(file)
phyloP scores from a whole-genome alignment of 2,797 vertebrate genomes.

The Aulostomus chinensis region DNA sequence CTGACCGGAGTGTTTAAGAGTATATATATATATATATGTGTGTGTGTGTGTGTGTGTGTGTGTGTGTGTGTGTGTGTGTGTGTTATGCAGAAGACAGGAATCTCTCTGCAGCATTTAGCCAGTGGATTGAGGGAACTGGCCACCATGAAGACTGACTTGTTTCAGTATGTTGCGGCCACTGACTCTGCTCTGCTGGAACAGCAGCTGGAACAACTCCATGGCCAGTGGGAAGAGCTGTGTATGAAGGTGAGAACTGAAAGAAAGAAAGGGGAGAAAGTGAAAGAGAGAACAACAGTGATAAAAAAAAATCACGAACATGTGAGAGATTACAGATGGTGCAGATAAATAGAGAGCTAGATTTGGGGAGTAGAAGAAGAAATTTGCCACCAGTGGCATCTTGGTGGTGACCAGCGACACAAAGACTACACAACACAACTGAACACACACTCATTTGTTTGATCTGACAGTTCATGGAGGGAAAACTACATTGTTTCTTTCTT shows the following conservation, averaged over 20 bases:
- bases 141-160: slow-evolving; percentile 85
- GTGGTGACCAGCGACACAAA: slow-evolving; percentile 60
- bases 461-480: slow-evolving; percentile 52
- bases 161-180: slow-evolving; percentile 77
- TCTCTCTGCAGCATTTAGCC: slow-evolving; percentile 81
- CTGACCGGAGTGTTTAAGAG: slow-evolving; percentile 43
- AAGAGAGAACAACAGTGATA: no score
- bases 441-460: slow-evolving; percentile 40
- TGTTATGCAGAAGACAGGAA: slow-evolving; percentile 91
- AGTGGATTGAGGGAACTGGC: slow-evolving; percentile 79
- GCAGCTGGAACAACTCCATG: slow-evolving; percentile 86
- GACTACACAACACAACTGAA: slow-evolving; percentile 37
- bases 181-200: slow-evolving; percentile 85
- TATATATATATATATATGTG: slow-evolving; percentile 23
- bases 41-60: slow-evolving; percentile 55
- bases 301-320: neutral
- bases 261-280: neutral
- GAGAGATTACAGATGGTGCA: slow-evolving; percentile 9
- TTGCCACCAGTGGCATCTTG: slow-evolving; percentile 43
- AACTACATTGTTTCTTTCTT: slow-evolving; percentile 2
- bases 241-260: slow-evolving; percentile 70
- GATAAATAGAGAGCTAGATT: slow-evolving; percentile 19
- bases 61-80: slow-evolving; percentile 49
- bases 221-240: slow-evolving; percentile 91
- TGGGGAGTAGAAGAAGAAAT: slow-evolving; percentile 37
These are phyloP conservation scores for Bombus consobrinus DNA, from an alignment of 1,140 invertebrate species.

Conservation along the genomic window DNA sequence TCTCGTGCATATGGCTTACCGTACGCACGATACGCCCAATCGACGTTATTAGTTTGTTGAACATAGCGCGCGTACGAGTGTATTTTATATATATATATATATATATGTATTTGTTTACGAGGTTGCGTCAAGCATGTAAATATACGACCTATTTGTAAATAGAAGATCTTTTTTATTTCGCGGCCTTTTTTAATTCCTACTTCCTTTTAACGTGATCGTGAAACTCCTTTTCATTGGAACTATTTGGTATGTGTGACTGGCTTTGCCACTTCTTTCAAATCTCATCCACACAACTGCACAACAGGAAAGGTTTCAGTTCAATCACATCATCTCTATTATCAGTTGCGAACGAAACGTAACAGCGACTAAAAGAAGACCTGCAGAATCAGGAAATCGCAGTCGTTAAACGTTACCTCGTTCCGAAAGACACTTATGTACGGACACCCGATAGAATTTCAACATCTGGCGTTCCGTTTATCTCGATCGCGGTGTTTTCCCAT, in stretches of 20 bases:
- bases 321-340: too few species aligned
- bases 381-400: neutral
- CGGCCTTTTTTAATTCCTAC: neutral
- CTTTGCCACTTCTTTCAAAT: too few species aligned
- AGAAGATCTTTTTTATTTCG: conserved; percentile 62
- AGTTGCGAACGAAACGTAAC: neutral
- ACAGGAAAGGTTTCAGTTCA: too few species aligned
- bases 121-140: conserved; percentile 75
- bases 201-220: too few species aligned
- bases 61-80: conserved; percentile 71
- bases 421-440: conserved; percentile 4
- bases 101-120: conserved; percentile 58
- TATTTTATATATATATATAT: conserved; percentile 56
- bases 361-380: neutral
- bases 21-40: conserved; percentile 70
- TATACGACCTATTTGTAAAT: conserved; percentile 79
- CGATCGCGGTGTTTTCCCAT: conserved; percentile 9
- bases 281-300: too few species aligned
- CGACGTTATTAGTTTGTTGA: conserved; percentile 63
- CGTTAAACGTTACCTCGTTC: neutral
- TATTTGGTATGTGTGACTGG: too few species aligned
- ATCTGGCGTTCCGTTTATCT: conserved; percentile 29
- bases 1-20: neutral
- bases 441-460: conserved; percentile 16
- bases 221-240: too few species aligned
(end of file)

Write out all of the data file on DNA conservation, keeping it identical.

phyloP scores from a whole-genome alignment of 2,797 vertebrate genomes.

The Aulostomus chinensis region DNA sequence CTGACCGGAGTGTTTAAGAGTATATATATATATATATGTGTGTGTGTGTGTGTGTGTGTGTGTGTGTGTGTGTGTGTGTGTGTTATGCAGAAGACAGGAATCTCTCTGCAGCATTTAGCCAGTGGATTGAGGGAACTGGCCACCATGAAGACTGACTTGTTTCAGTATGTTGCGGCCACTGACTCTGCTCTGCTGGAACAGCAGCTGGAACAACTCCATGGCCAGTGGGAAGAGCTGTGTATGAAGGTGAGAACTGAAAGAAAGAAAGGGGAGAAAGTGAAAGAGAGAACAACAGTGATAAAAAAAAATCACGAACATGTGAGAGATTACAGATGGTGCAGATAAATAGAGAGCTAGATTTGGGGAGTAGAAGAAGAAATTTGCCACCAGTGGCATCTTGGTGGTGACCAGCGACACAAAGACTACACAACACAACTGAACACACACTCATTTGTTTGATCTGACAGTTCATGGAGGGAAAACTACATTGTTTCTTTCTT shows the following conservation, averaged over 20 bases:
- bases 141-160: slow-evolving; percentile 85
- GTGGTGACCAGCGACACAAA: slow-evolving; percentile 60
- bases 461-480: slow-evolving; percentile 52
- bases 161-180: slow-evolving; percentile 77
- TCTCTCTGCAGCATTTAGCC: slow-evolving; percentile 81
- CTGACCGGAGTGTTTAAGAG: slow-evolving; percentile 43
- AAGAGAGAACAACAGTGATA: no score
- bases 441-460: slow-evolving; percentile 40
- TGTTATGCAGAAGACAGGAA: slow-evolving; percentile 91
- AGTGGATTGAGGGAACTGGC: slow-evolving; percentile 79
- GCAGCTGGAACAACTCCATG: slow-evolving; percentile 86
- GACTACACAACACAACTGAA: slow-evolving; percentile 37
- bases 181-200: slow-evolving; percentile 85
- TATATATATATATATATGTG: slow-evolving; percentile 23
- bases 41-60: slow-evolving; percentile 55
- bases 301-320: neutral
- bases 261-280: neutral
- GAGAGATTACAGATGGTGCA: slow-evolving; percentile 9
- TTGCCACCAGTGGCATCTTG: slow-evolving; percentile 43
- AACTACATTGTTTCTTTCTT: slow-evolving; percentile 2
- bases 241-260: slow-evolving; percentile 70
- GATAAATAGAGAGCTAGATT: slow-evolving; percentile 19
- bases 61-80: slow-evolving; percentile 49
- bases 221-240: slow-evolving; percentile 91
- TGGGGAGTAGAAGAAGAAAT: slow-evolving; percentile 37
These are phyloP conservation scores for Bombus consobrinus DNA, from an alignment of 1,140 invertebrate species.

Conservation along the genomic window DNA sequence TCTCGTGCATATGGCTTACCGTACGCACGATACGCCCAATCGACGTTATTAGTTTGTTGAACATAGCGCGCGTACGAGTGTATTTTATATATATATATATATATATGTATTTGTTTACGAGGTTGCGTCAAGCATGTAAATATACGACCTATTTGTAAATAGAAGATCTTTTTTATTTCGCGGCCTTTTTTAATTCCTACTTCCTTTTAACGTGATCGTGAAACTCCTTTTCATTGGAACTATTTGGTATGTGTGACTGGCTTTGCCACTTCTTTCAAATCTCATCCACACAACTGCACAACAGGAAAGGTTTCAGTTCAATCACATCATCTCTATTATCAGTTGCGAACGAAACGTAACAGCGACTAAAAGAAGACCTGCAGAATCAGGAAATCGCAGTCGTTAAACGTTACCTCGTTCCGAAAGACACTTATGTACGGACACCCGATAGAATTTCAACATCTGGCGTTCCGTTTATCTCGATCGCGGTGTTTTCCCAT, in stretches of 20 bases:
- bases 321-340: too few species aligned
- bases 381-400: neutral
- CGGCCTTTTTTAATTCCTAC: neutral
- CTTTGCCACTTCTTTCAAAT: too few species aligned
- AGAAGATCTTTTTTATTTCG: conserved; percentile 62
- AGTTGCGAACGAAACGTAAC: neutral
- ACAGGAAAGGTTTCAGTTCA: too few species aligned
- bases 121-140: conserved; percentile 75
- bases 201-220: too few species aligned
- bases 61-80: conserved; percentile 71
- bases 421-440: conserved; percentile 4
- bases 101-120: conserved; percentile 58
- TATTTTATATATATATATAT: conserved; percentile 56
- bases 361-380: neutral
- bases 21-40: conserved; percentile 70
- TATACGACCTATTTGTAAAT: conserved; percentile 79
- CGATCGCGGTGTTTTCCCAT: conserved; percentile 9
- bases 281-300: too few species aligned
- CGACGTTATTAGTTTGTTGA: conserved; percentile 63
- CGTTAAACGTTACCTCGTTC: neutral
- TATTTGGTATGTGTGACTGG: too few species aligned
- ATCTGGCGTTCCGTTTATCT: conserved; percentile 29
- bases 1-20: neutral
- bases 441-460: conserved; percentile 16
- bases 221-240: too few species aligned